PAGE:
On February 17, 2013 the First Sunday of Lent I was enrolled in the Rite of Election to come into full communion with the Catholic Church. It was not a decision I entered into lightly; after all, as a Protestant minister, this decision amounts to essentially walking away from my career up to this point as well as any financial stability for my family for the foreseeable future.
The first time I ever entered a Catholic Church I almost stood up and yelled down the priest during his homily. I was a high school student who had recently become very militant about my faith and I was sure I was right about nearly everything, and if I was right then this priest must be wrong. He was talking about praying to saints, sacraments, and how the Catholic Church was the church that Jesus founded. This seemed to go against everything I believed about the faith at the time, and I was furious. I kept itching in my seat wanting to stand up and shout him down, but somehow I managed to control myself and simply walked out in a huff; doing a quick lap around the outside of the church as I left praying that God would have mercy on the souls of all the lost Catholics on the inside that needed to be freed from “the legalism and fear” that bound them.
At this time in my life, I shifted from being somewhat apathetic about the Catholic Church to being a somewhat vocal opponent of the Catholic Church. I learned that most Catholics knew very little about their faith, and so I took it upon myself to try to convince them that they didn’t need the Catholic Church in order to be Christian. (By the way, if you’re a Catholic reading this and knew me at the time, I’m sorry. If I ever spoke of your faith in a condescending way, please forgive me. I sinned against you in my ignorance, and I let my own pride guide me rather than loving and supporting you in your faith.)
A lot has happened in my life since then.
Soon after I graduated from High School I began to feel a call into ministry. Not knowing what the future would bring, I switched majors and schools so that I could be better equipped to minister. I started working in churches for whatever they were able to pay me, often working a couple of jobs on the side just to pay the rent.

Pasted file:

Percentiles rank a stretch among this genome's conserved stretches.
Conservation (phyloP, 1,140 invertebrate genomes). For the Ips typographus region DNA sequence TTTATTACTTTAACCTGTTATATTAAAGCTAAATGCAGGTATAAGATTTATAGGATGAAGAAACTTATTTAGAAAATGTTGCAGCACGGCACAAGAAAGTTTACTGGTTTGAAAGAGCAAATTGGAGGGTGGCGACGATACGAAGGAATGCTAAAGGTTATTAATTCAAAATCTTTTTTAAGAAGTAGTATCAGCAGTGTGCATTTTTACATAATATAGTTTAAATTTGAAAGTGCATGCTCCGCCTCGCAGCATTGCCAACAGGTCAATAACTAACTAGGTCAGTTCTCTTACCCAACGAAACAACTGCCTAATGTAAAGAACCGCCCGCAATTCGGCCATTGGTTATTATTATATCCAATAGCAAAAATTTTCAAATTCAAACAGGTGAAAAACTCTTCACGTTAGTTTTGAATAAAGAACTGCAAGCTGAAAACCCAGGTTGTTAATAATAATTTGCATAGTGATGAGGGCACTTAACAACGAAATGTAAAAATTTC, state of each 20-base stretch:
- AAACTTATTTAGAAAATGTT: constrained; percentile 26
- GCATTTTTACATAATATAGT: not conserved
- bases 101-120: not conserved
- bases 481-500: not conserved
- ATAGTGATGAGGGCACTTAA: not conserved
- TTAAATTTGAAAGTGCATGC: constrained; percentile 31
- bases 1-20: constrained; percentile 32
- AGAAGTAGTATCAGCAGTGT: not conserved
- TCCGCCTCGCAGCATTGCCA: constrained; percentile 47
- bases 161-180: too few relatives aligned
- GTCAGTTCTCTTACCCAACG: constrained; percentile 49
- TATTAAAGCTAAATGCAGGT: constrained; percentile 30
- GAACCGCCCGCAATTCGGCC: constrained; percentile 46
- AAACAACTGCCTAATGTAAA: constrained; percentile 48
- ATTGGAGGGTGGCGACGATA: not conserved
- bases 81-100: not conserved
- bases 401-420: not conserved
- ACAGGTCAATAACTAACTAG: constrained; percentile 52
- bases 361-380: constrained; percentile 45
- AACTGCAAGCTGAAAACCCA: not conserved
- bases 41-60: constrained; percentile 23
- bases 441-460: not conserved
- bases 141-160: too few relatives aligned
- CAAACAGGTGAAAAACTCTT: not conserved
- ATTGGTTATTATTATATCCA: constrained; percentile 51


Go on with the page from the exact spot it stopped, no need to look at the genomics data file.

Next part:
Through it all, I managed meet a lot of people, learn a lot about faith, and let God humble me a little. I learned that being a pastor is about being a servant and I wanted to be the best servant-pastor I could be. Hopefully, if I was ever your minister, I was. Please forgive me for the times I wasn’t.
Over the years I continued to have contact with the Catholic Church in a number of different ways. In Ann Arbor, many of the people with the strongest faith I knew were Catholic. They continually challenged me to examine my problems with Catholicism more deeply, but in spite of our differences encouraged me in my ministry (one Catholic priest even wrote one of my recommendations when I went to seminary).
During this time, my personal spirituality also was becoming more influenced by Catholics. When I needed space away from the spotlight of church work, I noticed that I would slip into a late Sunday afternoon mass, or find a Eucharistic adoration chapel; I started to pray the liturgy of the hours as my morning and evening prayer.
Little by little, I found that my best spiritual support was coming through my Catholic friends. I even joined a “Catholics Only” men’s group that made a special exception for me. Through these men I met my wife, who was a devoted Catholic, and my occasional mass attendance became weekly. She would join me for church in the morning, where I worked, and afterwords we would go to mass together.
Catholicism had slowly become a huge part of my life, but still was only something I used to supplement my protestant faith and ministry. By this time we were living in Chicago and I was busy drafting visions and plans for the next big step I would take in my ministry. Sometimes people would joke around that I was becoming a Catholic, but I would laugh. Over the years, I had studied a great deal of Catholic theology and had created a list of around one hundred reasons why I would never join the church, all of which I had a ready answer response.
Then I encountered something I didn’t expect: the Eastern Orthodox Church.
The Eastern Orthodox believed many of the things that I had “problems” with about the Catholic Church, but they went about it in different ways. At first I had begun to study the Orthodox because of my interest in sacred art, but soon I was making friends with Orthodox people and attending Orthodox worship as often as I could. They began to argue for the faith in ways that I hadn’t heard before. Slowly I began to realize that many of the issues I had with Catholic doctrine were not with the dogma but often the way the dogma was explained. There was a great deal of significant thoughtful reflection behind many of the issues, and I began to realize that my rejection of the theology was based on my own presuppositions and sanctimonious self-satisfaction. I started to study the Church Fathers and the documents of the Church councils, and my eyes were opened to a huge world of theology that I wasn’t even aware of before. Little by little, my list of hundreds of reasons I would never become Catholic diminished to around a dozen or so.